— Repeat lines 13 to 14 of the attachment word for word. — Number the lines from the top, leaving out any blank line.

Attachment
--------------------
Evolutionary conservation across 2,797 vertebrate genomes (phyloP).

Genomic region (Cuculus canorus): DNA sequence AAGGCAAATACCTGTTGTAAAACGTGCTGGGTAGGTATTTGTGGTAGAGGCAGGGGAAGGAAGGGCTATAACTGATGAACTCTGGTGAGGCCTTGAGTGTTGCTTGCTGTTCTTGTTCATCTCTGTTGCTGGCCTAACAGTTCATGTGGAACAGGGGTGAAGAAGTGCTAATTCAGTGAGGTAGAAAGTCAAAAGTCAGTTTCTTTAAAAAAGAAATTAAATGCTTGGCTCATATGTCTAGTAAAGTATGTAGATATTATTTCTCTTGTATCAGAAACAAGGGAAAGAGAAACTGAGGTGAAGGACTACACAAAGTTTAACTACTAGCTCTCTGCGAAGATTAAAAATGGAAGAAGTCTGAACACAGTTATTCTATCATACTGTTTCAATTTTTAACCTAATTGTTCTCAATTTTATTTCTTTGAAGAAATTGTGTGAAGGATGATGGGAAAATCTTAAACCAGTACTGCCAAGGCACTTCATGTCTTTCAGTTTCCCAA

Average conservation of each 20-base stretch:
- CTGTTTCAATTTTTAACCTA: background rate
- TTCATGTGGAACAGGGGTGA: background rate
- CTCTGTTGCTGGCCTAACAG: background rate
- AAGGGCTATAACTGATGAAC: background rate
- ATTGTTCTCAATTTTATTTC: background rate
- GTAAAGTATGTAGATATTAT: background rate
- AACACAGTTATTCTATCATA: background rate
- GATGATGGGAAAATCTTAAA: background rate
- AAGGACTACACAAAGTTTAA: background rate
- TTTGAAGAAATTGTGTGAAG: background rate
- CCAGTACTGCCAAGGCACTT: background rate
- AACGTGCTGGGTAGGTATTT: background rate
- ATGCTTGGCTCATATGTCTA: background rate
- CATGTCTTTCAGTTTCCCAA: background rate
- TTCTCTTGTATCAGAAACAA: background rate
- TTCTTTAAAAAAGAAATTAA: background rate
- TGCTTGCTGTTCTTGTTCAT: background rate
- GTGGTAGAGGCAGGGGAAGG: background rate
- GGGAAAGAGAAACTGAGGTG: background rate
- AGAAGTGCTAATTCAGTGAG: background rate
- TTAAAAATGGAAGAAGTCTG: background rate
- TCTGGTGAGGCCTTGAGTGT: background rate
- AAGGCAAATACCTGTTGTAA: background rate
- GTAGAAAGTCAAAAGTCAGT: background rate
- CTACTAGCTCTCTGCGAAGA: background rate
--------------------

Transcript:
- TTTGAAGAAATTGTGTGAAG: background rate
- CCAGTACTGCCAAGGCACTT: background rate